Ideas from 'Individuals:Essay in Descript Metaphysics' by Peter F. Strawson [1959], by Theme Structure

[found in 'Individuals: Essay in Descriptive Metaphysics' by Strawson,Peter F. [Methuen University 1974,0-416-68310-x]].

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1. Philosophy / E. Nature of Metaphysics / 1. Nature of Metaphysics
Descriptive metaphysics aims at actual structure, revisionary metaphysics at a better structure
                        Full Idea: Descriptive metaphysics (e.g. Aristotle and Kant) is content to describe the actual structure of our thought about the world; revisionary metaphysics (e.g. Descartes, Leibniz, Berkeley) is concerned to produce a better structure.
                        From: Peter F. Strawson (Individuals:Essay in Descript Metaphysics [1959], Intro)
                        A reaction: This distinction by Strawson was incredibly helpful in reinstating metaphysics as a feasible activity. I don't want to abandon the revisionary version. We can hammer the current metaphysics into a more efficient shape, or even create new concepts.
1. Philosophy / E. Nature of Metaphysics / 6. Metaphysics as Conceptual
Descriptive metaphysics concerns unchanging core concepts and categories
                        Full Idea: Descriptive metaphysics is primarily concerned with categories and concepts which, in their fundamental character, change not at all. They are the commonplaces of the least refined thinking, and the indispensable core for the most sophisticated humans.
                        From: Peter F. Strawson (Individuals:Essay in Descript Metaphysics [1959], Intro)
                        A reaction: This seems to be the basic premise for a modern metaphysician such as E.J.Lowe, though such thinkers are not averse to suggesting clarifications of our conceptual scheme. The aim must be good foundations for a successful edifice of knowledge.
1. Philosophy / F. Analytic Philosophy / 5. Linguistic Analysis
Close examination of actual word usage is the only sure way in philosophy
                        Full Idea: Up to a point, the reliance upon a close examination of the actual use of words is the best, and indeed the only sure, way in philosophy.
                        From: Peter F. Strawson (Individuals:Essay in Descript Metaphysics [1959], Intro)
                        A reaction: Probably the last bold assertion of ordinary language philosophy, though Strawson goes on the defend his 'deeper' version of the activity, which he says is 'descriptive metaphysics', rather than mere 'analysis'. Mere verbal analysis now looks hopeless.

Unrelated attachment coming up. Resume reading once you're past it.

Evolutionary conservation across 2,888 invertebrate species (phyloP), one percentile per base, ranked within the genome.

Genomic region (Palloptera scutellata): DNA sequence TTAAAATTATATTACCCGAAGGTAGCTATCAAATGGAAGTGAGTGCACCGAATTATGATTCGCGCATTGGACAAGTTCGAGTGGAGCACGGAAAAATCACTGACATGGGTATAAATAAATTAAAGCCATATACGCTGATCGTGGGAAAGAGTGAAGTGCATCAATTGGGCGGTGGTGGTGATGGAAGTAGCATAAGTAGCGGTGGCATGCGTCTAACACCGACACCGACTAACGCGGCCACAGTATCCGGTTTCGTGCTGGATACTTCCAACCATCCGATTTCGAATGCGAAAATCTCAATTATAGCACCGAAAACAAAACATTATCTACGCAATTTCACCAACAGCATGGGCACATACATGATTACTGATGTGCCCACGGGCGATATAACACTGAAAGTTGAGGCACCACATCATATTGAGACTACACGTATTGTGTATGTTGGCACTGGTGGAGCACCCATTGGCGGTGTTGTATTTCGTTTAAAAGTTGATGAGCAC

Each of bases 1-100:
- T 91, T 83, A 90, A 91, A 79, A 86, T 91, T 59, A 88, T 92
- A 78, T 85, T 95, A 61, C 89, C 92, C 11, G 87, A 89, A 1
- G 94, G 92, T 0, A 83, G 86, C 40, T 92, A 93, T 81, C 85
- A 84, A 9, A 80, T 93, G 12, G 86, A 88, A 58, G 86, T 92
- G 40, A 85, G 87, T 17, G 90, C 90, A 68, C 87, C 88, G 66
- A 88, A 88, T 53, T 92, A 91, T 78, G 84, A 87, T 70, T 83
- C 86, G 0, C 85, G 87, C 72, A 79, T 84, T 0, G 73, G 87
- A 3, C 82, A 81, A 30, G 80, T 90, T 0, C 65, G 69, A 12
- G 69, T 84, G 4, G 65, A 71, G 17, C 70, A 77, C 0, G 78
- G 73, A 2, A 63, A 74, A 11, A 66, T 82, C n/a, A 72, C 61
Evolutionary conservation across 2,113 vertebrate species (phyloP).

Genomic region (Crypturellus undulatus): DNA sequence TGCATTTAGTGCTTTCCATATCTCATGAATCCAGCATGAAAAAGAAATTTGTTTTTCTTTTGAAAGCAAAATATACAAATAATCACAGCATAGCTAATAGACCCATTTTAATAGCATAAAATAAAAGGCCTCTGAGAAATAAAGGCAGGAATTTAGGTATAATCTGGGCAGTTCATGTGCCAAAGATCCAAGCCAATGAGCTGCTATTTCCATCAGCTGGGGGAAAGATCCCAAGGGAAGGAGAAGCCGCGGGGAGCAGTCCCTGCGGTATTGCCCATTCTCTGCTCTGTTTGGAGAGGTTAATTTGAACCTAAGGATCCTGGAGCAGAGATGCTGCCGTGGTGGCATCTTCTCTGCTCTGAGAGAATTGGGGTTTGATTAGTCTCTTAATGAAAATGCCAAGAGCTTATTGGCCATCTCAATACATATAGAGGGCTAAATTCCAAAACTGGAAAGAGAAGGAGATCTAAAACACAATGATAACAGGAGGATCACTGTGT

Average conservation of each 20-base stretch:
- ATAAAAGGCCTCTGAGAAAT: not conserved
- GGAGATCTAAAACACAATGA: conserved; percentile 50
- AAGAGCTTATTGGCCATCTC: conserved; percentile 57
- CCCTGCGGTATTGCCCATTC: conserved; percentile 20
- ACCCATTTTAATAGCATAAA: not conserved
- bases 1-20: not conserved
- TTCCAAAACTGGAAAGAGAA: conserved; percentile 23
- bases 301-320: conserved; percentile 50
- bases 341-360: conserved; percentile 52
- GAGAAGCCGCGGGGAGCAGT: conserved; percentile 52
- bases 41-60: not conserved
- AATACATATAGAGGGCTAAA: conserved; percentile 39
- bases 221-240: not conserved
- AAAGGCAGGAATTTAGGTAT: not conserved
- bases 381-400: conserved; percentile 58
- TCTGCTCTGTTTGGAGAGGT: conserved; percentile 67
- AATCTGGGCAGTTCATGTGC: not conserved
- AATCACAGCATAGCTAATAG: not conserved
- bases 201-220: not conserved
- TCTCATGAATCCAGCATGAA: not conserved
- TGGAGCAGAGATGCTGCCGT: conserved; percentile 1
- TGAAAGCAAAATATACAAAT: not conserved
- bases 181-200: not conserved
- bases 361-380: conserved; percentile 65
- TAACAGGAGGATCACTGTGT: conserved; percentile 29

15. Nature of Minds / A. Nature of Mind / 4. Other Minds / d. Other minds by analogy
I can only apply consciousness predicates to myself if I can apply them to others
                        Full Idea: One can ascribed states of consciousness to oneself only if one can ascribe them to others. One can ascribe them to others only if one can identify other subjects of experience, and they cannot be identified only as subjects of experience.
                        From: Peter F. Strawson (Individuals:Essay in Descript Metaphysics [1959], 3.4)
                        A reaction: A neat linguistic twist on the analogy argument, but rather dubious, if it is actually meant to prove that other minds exist. It is based on his view of predicates - see Idea 9281. If the rest of humanity are zombies, why would I not apply them?
16. Persons / B. Nature of the Self / 7. Self and Body / a. Self needs body
A person is an entity to which we can ascribe predicates of consciousness and corporeality
                        Full Idea: What I mean by the concept of a person is the concept of a type of entity such that both predicates ascribing states of consciousness and predicates ascribing corporeal characteristics are equally applicable to a single individual of that single type.
                        From: Peter F. Strawson (Individuals:Essay in Descript Metaphysics [1959], 3.4)
                        A reaction: As Frankfurt points out, merely requiring the entity to be 'conscious' is a grossly inadequate definition of what we mean by a person, which is typically a being that is self-aware and capable of rational decisions between alternatives.
19. Language / C. Assigning Meanings / 3. Predicates
The idea of a predicate matches a range of things to which it can be applied
                        Full Idea: The idea of a predicate is correlative with a range of distinguishable individuals of which the predicate can be significantly, though not necessarily truly, affirmed.
                        From: Peter F. Strawson (Individuals:Essay in Descript Metaphysics [1959], 3.4 n1)
                        A reaction: Said to be one of Strawson's most important ideas. The idea is that you understand a predicate if you understand its range, not just a one-off application. So you must understand the implied universal, whatever that is.